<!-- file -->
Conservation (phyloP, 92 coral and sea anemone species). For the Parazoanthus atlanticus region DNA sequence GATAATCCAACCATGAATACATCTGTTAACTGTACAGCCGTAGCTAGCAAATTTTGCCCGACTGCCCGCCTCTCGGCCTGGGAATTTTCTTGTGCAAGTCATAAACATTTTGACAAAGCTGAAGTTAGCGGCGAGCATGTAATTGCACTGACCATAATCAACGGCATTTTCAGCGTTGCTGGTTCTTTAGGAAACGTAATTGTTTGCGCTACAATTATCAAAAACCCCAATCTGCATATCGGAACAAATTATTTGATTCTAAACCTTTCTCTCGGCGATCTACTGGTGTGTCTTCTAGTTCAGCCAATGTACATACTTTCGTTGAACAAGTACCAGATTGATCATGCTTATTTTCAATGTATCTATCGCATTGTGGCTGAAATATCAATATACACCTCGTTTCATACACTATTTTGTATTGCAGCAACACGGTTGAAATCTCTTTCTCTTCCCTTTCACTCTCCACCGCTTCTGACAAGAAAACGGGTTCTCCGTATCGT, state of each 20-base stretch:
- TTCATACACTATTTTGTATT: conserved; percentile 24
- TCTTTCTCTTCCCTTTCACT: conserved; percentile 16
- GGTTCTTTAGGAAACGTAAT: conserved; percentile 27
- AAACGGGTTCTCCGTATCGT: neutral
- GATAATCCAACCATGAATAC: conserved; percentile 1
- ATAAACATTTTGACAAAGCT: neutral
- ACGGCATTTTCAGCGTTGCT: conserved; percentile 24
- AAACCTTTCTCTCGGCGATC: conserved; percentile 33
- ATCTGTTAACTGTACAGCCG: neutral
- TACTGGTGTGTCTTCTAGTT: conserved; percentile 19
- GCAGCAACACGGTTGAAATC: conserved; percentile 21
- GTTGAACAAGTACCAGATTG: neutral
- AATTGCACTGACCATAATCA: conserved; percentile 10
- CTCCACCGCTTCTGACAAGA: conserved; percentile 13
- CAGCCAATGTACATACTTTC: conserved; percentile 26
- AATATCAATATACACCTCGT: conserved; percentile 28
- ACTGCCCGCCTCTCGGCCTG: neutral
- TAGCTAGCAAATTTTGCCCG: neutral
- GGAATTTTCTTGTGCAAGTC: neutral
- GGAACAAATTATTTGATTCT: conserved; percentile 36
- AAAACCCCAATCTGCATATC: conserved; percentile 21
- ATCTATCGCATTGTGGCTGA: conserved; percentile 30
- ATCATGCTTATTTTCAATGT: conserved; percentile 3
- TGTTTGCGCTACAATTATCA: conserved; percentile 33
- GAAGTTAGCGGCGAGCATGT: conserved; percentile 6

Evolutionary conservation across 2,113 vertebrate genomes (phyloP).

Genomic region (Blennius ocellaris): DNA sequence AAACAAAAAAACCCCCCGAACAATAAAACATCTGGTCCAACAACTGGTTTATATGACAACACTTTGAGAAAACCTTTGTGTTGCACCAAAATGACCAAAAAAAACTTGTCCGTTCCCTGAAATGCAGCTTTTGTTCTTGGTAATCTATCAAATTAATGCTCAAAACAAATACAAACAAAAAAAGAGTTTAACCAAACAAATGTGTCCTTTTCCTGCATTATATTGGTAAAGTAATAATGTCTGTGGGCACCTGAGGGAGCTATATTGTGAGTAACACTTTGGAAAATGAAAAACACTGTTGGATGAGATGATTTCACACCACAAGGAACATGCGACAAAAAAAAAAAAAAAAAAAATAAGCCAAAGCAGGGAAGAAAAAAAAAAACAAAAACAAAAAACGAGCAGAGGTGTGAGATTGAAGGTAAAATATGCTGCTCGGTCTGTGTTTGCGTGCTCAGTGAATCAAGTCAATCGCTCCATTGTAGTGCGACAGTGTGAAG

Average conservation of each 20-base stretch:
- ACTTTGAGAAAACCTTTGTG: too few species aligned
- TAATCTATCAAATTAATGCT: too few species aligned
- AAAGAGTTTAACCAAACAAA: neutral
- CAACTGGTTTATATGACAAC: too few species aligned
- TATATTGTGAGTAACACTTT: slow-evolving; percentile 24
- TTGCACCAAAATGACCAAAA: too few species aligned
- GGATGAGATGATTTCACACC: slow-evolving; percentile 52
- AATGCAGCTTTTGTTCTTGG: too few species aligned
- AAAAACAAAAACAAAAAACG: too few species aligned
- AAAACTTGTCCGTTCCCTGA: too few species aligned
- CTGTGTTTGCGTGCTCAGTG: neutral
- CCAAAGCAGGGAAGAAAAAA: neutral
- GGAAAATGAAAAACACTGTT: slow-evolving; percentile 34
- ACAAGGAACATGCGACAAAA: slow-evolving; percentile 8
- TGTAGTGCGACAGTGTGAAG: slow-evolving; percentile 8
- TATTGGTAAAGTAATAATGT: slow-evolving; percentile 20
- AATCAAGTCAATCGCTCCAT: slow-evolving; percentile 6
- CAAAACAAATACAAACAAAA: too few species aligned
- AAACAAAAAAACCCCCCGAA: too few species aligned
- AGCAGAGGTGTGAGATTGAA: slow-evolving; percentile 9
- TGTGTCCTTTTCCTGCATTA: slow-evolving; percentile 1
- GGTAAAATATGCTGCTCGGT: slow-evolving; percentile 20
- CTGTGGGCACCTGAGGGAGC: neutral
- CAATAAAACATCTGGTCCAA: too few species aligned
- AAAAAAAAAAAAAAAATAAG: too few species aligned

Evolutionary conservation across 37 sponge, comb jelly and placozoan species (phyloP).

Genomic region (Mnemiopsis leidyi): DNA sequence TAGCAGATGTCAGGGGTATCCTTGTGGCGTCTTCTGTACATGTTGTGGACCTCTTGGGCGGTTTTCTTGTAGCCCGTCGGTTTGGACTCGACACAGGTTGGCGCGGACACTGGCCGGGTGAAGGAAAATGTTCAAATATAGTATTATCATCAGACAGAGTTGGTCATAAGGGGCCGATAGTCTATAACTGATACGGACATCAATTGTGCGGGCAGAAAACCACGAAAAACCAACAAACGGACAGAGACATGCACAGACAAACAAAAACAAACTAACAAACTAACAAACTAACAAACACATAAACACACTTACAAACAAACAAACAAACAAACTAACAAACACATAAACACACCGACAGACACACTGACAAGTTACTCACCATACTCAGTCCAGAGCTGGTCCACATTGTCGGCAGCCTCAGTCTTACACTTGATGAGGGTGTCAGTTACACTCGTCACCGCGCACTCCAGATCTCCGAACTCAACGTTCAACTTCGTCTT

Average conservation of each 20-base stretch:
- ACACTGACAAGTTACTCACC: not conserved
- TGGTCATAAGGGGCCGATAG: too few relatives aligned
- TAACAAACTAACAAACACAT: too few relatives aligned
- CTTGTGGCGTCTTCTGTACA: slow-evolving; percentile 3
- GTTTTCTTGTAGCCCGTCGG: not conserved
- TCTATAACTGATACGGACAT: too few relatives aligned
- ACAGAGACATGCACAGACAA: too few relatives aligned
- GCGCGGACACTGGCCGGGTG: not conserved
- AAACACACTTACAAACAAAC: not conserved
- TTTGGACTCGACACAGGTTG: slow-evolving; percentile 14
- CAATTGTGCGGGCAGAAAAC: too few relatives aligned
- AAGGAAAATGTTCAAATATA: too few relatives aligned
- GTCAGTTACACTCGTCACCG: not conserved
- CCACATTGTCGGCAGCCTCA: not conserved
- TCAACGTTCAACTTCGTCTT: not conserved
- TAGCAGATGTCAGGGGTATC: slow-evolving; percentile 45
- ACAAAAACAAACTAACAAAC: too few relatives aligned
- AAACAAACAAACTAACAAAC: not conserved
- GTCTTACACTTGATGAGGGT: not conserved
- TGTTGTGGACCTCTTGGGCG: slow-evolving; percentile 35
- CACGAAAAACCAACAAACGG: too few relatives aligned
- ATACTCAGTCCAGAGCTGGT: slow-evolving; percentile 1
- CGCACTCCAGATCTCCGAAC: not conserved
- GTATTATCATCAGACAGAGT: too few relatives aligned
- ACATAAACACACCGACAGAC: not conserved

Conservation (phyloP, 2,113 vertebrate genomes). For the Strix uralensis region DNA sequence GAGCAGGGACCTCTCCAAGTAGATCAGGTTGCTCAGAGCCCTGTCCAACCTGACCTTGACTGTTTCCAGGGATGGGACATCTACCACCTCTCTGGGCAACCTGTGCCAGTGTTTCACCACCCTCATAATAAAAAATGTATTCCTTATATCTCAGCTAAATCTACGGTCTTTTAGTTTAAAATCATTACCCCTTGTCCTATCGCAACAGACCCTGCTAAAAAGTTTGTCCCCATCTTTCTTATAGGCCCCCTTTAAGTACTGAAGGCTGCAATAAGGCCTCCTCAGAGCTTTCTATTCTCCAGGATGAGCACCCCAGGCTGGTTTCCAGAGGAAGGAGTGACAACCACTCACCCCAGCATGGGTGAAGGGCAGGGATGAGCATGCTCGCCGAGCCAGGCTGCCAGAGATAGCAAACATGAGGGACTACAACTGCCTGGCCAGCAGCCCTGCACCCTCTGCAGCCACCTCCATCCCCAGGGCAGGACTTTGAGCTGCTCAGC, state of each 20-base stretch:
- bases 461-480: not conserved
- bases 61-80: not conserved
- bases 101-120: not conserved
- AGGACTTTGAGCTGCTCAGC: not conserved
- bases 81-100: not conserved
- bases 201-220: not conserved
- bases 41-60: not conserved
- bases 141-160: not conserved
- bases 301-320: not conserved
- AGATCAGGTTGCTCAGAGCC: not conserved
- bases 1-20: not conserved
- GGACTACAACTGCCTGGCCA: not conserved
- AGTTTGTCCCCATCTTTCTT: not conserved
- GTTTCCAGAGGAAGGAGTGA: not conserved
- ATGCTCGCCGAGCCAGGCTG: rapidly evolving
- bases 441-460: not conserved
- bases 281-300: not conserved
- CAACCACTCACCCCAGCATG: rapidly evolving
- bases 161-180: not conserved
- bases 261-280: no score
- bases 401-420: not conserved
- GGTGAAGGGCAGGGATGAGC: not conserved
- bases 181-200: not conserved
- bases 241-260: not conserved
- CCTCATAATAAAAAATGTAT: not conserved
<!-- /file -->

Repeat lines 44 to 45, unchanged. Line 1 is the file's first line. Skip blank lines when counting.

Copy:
- TGTAGTGCGACAGTGTGAAG: slow-evolving; percentile 8
- TATTGGTAAAGTAATAATGT: slow-evolving; percentile 20